Joseph Campbell

Offline herbalescapes

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Re: Estrangement-Lost/Gained
« Reply #9 on: March 20, 2013, 04:25:39 PM »
I just don't understand the thinking behind extended family members getting involved in family spats.  Now if you had physically assaulted your ILs or stole from them or vandalized their property or circulated vicious rumors about them or used their house to operate a meth lab, then I could understand sibs/cousins/aunts/uncles joining in the fray.  But if it's just a case of the AC/DIL/SIL  and the Parents/MIL/FIL thinking each other is rude, or they favor the other side of the family or don't visit/call enough or don't send thank yous or don't allow enough time with the GC - you know, hurtful behavior but not illegal - I say bystanders should stay bystanders.  If my parents were on the outs with one of my sibs, I would try to stay out of it.  I would visit with them separately, not share stories about them with the other, and in general try to ignore the estrangement but not  to the degree of putting anyone in an awkward situation.  If a big event was coming up (wedding, graduation, baptism) I'd invite both and explain that the other was invited too.  They could each decide if they had the maturity to behave politely.  As my DH and I got more and more on the outs with my MIL/FIL, I tried this with his sibs and surviving grandparents.  With the grandparents, I managed to maintain a cordial relationship.  With his sibs, well, after several years of being ignored, I gave up. 

Anyway, in your situation I think I'd approach BIL/SILs as separate entities and not bring up MIL/FIL.  If you want to visit them, make the suggestion.  If you want to invite them to visit you, do so.  Send them birthday and Christmas cards.  Send an occasional text or email.  If they respond favorably, great.  If they ignore you, oh well.  If they try to draw you into an argument about the situation with MIL/FIL just respond with "I don't want to go into all that."  If they tell you they won't have anything to do with you until you have atoned for your numerous and most grievous sins, tell them "Thanks for sharing" and move on.  At least you tried.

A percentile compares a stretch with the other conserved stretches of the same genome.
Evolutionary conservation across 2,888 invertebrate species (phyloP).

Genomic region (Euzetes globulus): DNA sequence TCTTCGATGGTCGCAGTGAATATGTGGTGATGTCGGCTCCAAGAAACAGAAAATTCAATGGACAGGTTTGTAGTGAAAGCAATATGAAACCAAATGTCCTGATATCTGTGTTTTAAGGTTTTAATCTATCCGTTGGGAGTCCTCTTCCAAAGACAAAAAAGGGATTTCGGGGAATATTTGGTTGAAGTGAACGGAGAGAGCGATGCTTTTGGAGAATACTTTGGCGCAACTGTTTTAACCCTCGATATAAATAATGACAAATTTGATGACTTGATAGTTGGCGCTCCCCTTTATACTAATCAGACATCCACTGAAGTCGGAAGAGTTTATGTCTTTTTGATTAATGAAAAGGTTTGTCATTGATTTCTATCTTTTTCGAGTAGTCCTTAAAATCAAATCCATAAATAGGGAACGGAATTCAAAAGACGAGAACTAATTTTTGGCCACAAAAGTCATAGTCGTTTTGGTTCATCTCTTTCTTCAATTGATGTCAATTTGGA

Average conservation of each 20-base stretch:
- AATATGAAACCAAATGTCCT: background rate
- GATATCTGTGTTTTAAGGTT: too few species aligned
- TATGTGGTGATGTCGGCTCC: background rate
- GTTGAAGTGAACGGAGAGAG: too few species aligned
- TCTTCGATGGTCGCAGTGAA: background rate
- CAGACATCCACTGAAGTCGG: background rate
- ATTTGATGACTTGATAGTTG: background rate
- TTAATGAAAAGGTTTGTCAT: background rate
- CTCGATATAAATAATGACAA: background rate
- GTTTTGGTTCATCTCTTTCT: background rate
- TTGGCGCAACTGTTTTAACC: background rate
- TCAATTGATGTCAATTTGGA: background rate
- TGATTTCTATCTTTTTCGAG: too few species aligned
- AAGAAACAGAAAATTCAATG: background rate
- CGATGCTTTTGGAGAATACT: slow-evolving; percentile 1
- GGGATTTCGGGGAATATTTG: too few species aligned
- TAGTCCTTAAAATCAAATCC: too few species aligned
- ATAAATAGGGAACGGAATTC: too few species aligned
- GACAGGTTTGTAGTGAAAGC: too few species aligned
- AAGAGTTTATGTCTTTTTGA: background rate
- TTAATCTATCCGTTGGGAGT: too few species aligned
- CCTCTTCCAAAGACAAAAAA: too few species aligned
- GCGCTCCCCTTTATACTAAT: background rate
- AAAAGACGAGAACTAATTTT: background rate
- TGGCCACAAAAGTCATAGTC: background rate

Good Luck!

fangle

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Re: Estrangement-Lost/Gained
« Reply #10 on: March 20, 2013, 05:09:46 PM »
Thank you Herbalescapes, that is such wonderful advice.  I don't think that they are 'taking sides', but might fear stepping outside the boundaries, if you know what I mean.  I would never do anything or say anything about this situation to them as it is not my place to undermine their relationship with their parents/ILs, and I am just not that type of person.  I think that would be completely disrespectful.  I am all for family cohesion, believe it or not.  I feel the same way as most of the people on the estrangement sites in that I have had to walk away from abuse and relatives who come in and out of our lives and ignore us for perceived wrong doings.  It was a strange situation where child/parent roles appeared reversed.  I have a great affinity for parents who are estranged after spending so much time doing so much reading about the situation.  I would never do anything to rock the boat with BILs/SILs relationship towards MIL/FIL.  I feel that there is just a strong line of control that is not allowed to be crossed.  If someone has 'wronged' MIL/FIL (real or perceived) communication with those people must be treated with such caution as it is usually overseen. (Going on past experience)  xo